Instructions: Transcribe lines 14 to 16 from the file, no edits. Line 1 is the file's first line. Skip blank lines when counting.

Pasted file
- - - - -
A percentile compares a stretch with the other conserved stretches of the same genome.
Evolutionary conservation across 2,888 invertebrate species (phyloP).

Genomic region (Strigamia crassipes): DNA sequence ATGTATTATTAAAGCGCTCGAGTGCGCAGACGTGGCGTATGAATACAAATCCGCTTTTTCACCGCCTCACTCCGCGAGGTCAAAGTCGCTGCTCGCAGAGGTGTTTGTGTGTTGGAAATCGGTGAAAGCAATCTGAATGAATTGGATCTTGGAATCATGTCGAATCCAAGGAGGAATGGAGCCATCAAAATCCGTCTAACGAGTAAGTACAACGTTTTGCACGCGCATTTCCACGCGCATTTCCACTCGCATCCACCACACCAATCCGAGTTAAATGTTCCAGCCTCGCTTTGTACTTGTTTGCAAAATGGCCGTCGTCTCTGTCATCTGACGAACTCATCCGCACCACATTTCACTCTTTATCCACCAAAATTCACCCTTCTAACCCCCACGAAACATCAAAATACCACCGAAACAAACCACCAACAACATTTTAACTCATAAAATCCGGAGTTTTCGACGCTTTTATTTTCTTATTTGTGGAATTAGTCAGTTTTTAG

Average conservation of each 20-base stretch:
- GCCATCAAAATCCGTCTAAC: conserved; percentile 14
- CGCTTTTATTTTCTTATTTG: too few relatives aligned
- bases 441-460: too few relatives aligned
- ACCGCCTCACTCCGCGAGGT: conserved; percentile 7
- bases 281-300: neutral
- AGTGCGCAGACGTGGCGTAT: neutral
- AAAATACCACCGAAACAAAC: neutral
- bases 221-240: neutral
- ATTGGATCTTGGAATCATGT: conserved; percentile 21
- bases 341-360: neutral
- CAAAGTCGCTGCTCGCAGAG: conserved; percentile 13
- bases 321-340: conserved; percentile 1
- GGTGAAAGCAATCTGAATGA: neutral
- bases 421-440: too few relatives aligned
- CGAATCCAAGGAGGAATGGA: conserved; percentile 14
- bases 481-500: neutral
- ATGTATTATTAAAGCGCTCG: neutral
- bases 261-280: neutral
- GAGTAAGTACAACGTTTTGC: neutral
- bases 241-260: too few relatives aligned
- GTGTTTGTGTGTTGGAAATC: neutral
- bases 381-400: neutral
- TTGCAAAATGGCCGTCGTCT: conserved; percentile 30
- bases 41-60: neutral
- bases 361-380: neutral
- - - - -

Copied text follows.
- bases 341-360: neutral
- CAAAGTCGCTGCTCGCAGAG: conserved; percentile 13
- bases 321-340: conserved; percentile 1